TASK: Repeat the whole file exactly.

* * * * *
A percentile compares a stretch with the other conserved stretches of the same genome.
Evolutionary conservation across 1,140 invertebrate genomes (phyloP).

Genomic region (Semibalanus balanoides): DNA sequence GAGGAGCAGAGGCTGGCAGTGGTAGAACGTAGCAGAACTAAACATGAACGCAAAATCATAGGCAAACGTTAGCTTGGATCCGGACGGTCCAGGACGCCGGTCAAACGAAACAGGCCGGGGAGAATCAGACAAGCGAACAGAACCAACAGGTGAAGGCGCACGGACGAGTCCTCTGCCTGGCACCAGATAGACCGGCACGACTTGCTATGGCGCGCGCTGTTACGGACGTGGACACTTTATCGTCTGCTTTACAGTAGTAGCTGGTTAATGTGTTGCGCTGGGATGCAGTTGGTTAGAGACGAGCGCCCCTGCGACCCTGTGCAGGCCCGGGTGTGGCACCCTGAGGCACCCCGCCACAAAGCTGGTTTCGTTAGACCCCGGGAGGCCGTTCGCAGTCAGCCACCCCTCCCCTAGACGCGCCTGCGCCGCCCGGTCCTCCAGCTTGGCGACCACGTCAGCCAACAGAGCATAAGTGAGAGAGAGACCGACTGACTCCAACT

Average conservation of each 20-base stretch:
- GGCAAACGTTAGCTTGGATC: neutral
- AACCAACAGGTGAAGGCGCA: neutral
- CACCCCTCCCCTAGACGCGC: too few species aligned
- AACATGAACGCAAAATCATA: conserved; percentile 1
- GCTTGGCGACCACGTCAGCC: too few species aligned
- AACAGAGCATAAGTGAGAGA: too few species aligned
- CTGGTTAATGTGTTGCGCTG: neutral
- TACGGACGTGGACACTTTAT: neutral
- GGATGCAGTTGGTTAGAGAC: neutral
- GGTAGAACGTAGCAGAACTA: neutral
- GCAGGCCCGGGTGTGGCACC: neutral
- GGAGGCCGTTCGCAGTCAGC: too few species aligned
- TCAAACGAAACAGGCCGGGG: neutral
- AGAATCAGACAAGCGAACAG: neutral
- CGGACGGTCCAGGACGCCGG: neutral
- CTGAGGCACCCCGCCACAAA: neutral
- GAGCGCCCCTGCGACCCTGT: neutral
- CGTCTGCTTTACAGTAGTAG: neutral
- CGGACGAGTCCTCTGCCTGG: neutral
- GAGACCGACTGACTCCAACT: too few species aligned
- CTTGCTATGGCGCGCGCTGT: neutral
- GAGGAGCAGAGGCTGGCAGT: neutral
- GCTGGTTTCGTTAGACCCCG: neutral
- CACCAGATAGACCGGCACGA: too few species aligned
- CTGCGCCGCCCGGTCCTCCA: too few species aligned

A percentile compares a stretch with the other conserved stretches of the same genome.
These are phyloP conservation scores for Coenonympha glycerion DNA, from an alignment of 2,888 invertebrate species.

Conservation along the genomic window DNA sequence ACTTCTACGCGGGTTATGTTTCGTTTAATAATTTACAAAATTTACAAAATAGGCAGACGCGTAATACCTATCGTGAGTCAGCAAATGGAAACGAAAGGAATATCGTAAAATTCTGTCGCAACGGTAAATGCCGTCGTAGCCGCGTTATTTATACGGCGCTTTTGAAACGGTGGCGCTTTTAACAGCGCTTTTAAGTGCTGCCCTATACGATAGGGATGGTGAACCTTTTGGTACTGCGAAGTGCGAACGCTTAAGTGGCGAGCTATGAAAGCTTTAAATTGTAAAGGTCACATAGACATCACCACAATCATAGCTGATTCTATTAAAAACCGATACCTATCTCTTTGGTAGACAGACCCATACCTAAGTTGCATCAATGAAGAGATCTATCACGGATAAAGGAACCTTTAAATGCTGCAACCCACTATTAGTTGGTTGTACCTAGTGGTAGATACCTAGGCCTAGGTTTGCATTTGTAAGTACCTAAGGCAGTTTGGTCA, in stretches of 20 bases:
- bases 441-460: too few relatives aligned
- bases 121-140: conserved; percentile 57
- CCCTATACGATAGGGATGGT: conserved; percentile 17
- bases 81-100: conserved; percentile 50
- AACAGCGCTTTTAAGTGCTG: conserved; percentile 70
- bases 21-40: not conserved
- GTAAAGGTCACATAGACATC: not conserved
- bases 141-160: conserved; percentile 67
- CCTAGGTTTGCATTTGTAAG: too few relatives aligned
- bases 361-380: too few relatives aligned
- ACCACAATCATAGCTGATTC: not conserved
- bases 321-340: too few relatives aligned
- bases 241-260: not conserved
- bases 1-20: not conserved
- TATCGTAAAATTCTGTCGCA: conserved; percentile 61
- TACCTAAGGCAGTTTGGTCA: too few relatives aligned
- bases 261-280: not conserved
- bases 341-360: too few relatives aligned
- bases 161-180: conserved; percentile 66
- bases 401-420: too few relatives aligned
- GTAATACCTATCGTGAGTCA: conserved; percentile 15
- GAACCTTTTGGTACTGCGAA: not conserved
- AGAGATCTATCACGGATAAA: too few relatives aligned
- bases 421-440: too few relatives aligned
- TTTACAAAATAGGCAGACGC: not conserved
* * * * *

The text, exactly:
A percentile compares a stretch with the other conserved stretches of the same genome.
Evolutionary conservation across 1,140 invertebrate genomes (phyloP).

Genomic region (Semibalanus balanoides): DNA sequence GAGGAGCAGAGGCTGGCAGTGGTAGAACGTAGCAGAACTAAACATGAACGCAAAATCATAGGCAAACGTTAGCTTGGATCCGGACGGTCCAGGACGCCGGTCAAACGAAACAGGCCGGGGAGAATCAGACAAGCGAACAGAACCAACAGGTGAAGGCGCACGGACGAGTCCTCTGCCTGGCACCAGATAGACCGGCACGACTTGCTATGGCGCGCGCTGTTACGGACGTGGACACTTTATCGTCTGCTTTACAGTAGTAGCTGGTTAATGTGTTGCGCTGGGATGCAGTTGGTTAGAGACGAGCGCCCCTGCGACCCTGTGCAGGCCCGGGTGTGGCACCCTGAGGCACCCCGCCACAAAGCTGGTTTCGTTAGACCCCGGGAGGCCGTTCGCAGTCAGCCACCCCTCCCCTAGACGCGCCTGCGCCGCCCGGTCCTCCAGCTTGGCGACCACGTCAGCCAACAGAGCATAAGTGAGAGAGAGACCGACTGACTCCAACT

Average conservation of each 20-base stretch:
- GGCAAACGTTAGCTTGGATC: neutral
- AACCAACAGGTGAAGGCGCA: neutral
- CACCCCTCCCCTAGACGCGC: too few species aligned
- AACATGAACGCAAAATCATA: conserved; percentile 1
- GCTTGGCGACCACGTCAGCC: too few species aligned
- AACAGAGCATAAGTGAGAGA: too few species aligned
- CTGGTTAATGTGTTGCGCTG: neutral
- TACGGACGTGGACACTTTAT: neutral
- GGATGCAGTTGGTTAGAGAC: neutral
- GGTAGAACGTAGCAGAACTA: neutral
- GCAGGCCCGGGTGTGGCACC: neutral
- GGAGGCCGTTCGCAGTCAGC: too few species aligned
- TCAAACGAAACAGGCCGGGG: neutral
- AGAATCAGACAAGCGAACAG: neutral
- CGGACGGTCCAGGACGCCGG: neutral
- CTGAGGCACCCCGCCACAAA: neutral
- GAGCGCCCCTGCGACCCTGT: neutral
- CGTCTGCTTTACAGTAGTAG: neutral
- CGGACGAGTCCTCTGCCTGG: neutral
- GAGACCGACTGACTCCAACT: too few species aligned
- CTTGCTATGGCGCGCGCTGT: neutral
- GAGGAGCAGAGGCTGGCAGT: neutral
- GCTGGTTTCGTTAGACCCCG: neutral
- CACCAGATAGACCGGCACGA: too few species aligned
- CTGCGCCGCCCGGTCCTCCA: too few species aligned

A percentile compares a stretch with the other conserved stretches of the same genome.
These are phyloP conservation scores for Coenonympha glycerion DNA, from an alignment of 2,888 invertebrate species.

Conservation along the genomic window DNA sequence ACTTCTACGCGGGTTATGTTTCGTTTAATAATTTACAAAATTTACAAAATAGGCAGACGCGTAATACCTATCGTGAGTCAGCAAATGGAAACGAAAGGAATATCGTAAAATTCTGTCGCAACGGTAAATGCCGTCGTAGCCGCGTTATTTATACGGCGCTTTTGAAACGGTGGCGCTTTTAACAGCGCTTTTAAGTGCTGCCCTATACGATAGGGATGGTGAACCTTTTGGTACTGCGAAGTGCGAACGCTTAAGTGGCGAGCTATGAAAGCTTTAAATTGTAAAGGTCACATAGACATCACCACAATCATAGCTGATTCTATTAAAAACCGATACCTATCTCTTTGGTAGACAGACCCATACCTAAGTTGCATCAATGAAGAGATCTATCACGGATAAAGGAACCTTTAAATGCTGCAACCCACTATTAGTTGGTTGTACCTAGTGGTAGATACCTAGGCCTAGGTTTGCATTTGTAAGTACCTAAGGCAGTTTGGTCA, in stretches of 20 bases:
- bases 441-460: too few relatives aligned
- bases 121-140: conserved; percentile 57
- CCCTATACGATAGGGATGGT: conserved; percentile 17
- bases 81-100: conserved; percentile 50
- AACAGCGCTTTTAAGTGCTG: conserved; percentile 70
- bases 21-40: not conserved
- GTAAAGGTCACATAGACATC: not conserved
- bases 141-160: conserved; percentile 67
- CCTAGGTTTGCATTTGTAAG: too few relatives aligned
- bases 361-380: too few relatives aligned
- ACCACAATCATAGCTGATTC: not conserved
- bases 321-340: too few relatives aligned
- bases 241-260: not conserved
- bases 1-20: not conserved
- TATCGTAAAATTCTGTCGCA: conserved; percentile 61
- TACCTAAGGCAGTTTGGTCA: too few relatives aligned
- bases 261-280: not conserved
- bases 341-360: too few relatives aligned
- bases 161-180: conserved; percentile 66
- bases 401-420: too few relatives aligned
- GTAATACCTATCGTGAGTCA: conserved; percentile 15
- GAACCTTTTGGTACTGCGAA: not conserved
- AGAGATCTATCACGGATAAA: too few relatives aligned
- bases 421-440: too few relatives aligned
- TTTACAAAATAGGCAGACGC: not conserved